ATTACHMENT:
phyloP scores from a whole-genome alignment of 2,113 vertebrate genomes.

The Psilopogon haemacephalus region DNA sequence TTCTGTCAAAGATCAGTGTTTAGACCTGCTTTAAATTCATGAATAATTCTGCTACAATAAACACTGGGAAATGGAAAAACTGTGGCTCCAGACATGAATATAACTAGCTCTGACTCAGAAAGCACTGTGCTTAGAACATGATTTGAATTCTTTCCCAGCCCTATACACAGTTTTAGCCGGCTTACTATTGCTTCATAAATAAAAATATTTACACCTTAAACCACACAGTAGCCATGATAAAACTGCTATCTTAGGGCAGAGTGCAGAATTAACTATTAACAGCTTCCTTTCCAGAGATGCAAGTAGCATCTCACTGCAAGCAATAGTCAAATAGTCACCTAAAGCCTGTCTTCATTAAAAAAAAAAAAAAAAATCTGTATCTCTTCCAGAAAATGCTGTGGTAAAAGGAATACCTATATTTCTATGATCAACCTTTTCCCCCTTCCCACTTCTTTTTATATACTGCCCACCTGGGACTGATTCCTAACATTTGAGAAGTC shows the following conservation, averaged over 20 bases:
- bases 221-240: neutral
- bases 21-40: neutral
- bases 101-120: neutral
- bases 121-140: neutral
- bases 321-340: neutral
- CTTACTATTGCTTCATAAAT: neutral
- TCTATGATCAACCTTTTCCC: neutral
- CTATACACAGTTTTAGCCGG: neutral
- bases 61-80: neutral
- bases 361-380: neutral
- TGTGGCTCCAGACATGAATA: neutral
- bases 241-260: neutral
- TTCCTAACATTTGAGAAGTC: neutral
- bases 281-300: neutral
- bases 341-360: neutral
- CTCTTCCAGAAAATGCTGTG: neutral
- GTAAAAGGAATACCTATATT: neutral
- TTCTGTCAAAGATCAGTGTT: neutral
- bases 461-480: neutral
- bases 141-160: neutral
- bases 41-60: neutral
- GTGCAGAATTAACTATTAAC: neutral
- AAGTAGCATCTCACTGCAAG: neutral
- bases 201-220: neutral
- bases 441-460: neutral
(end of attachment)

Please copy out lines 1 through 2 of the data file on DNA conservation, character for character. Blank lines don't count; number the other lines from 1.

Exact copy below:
phyloP scores from a whole-genome alignment of 2,113 vertebrate genomes.

The Psilopogon haemacephalus region DNA sequence TTCTGTCAAAGATCAGTGTTTAGACCTGCTTTAAATTCATGAATAATTCTGCTACAATAAACACTGGGAAATGGAAAAACTGTGGCTCCAGACATGAATATAACTAGCTCTGACTCAGAAAGCACTGTGCTTAGAACATGATTTGAATTCTTTCCCAGCCCTATACACAGTTTTAGCCGGCTTACTATTGCTTCATAAATAAAAATATTTACACCTTAAACCACACAGTAGCCATGATAAAACTGCTATCTTAGGGCAGAGTGCAGAATTAACTATTAACAGCTTCCTTTCCAGAGATGCAAGTAGCATCTCACTGCAAGCAATAGTCAAATAGTCACCTAAAGCCTGTCTTCATTAAAAAAAAAAAAAAAAATCTGTATCTCTTCCAGAAAATGCTGTGGTAAAAGGAATACCTATATTTCTATGATCAACCTTTTCCCCCTTCCCACTTCTTTTTATATACTGCCCACCTGGGACTGATTCCTAACATTTGAGAAGTC shows the following conservation, averaged over 20 bases: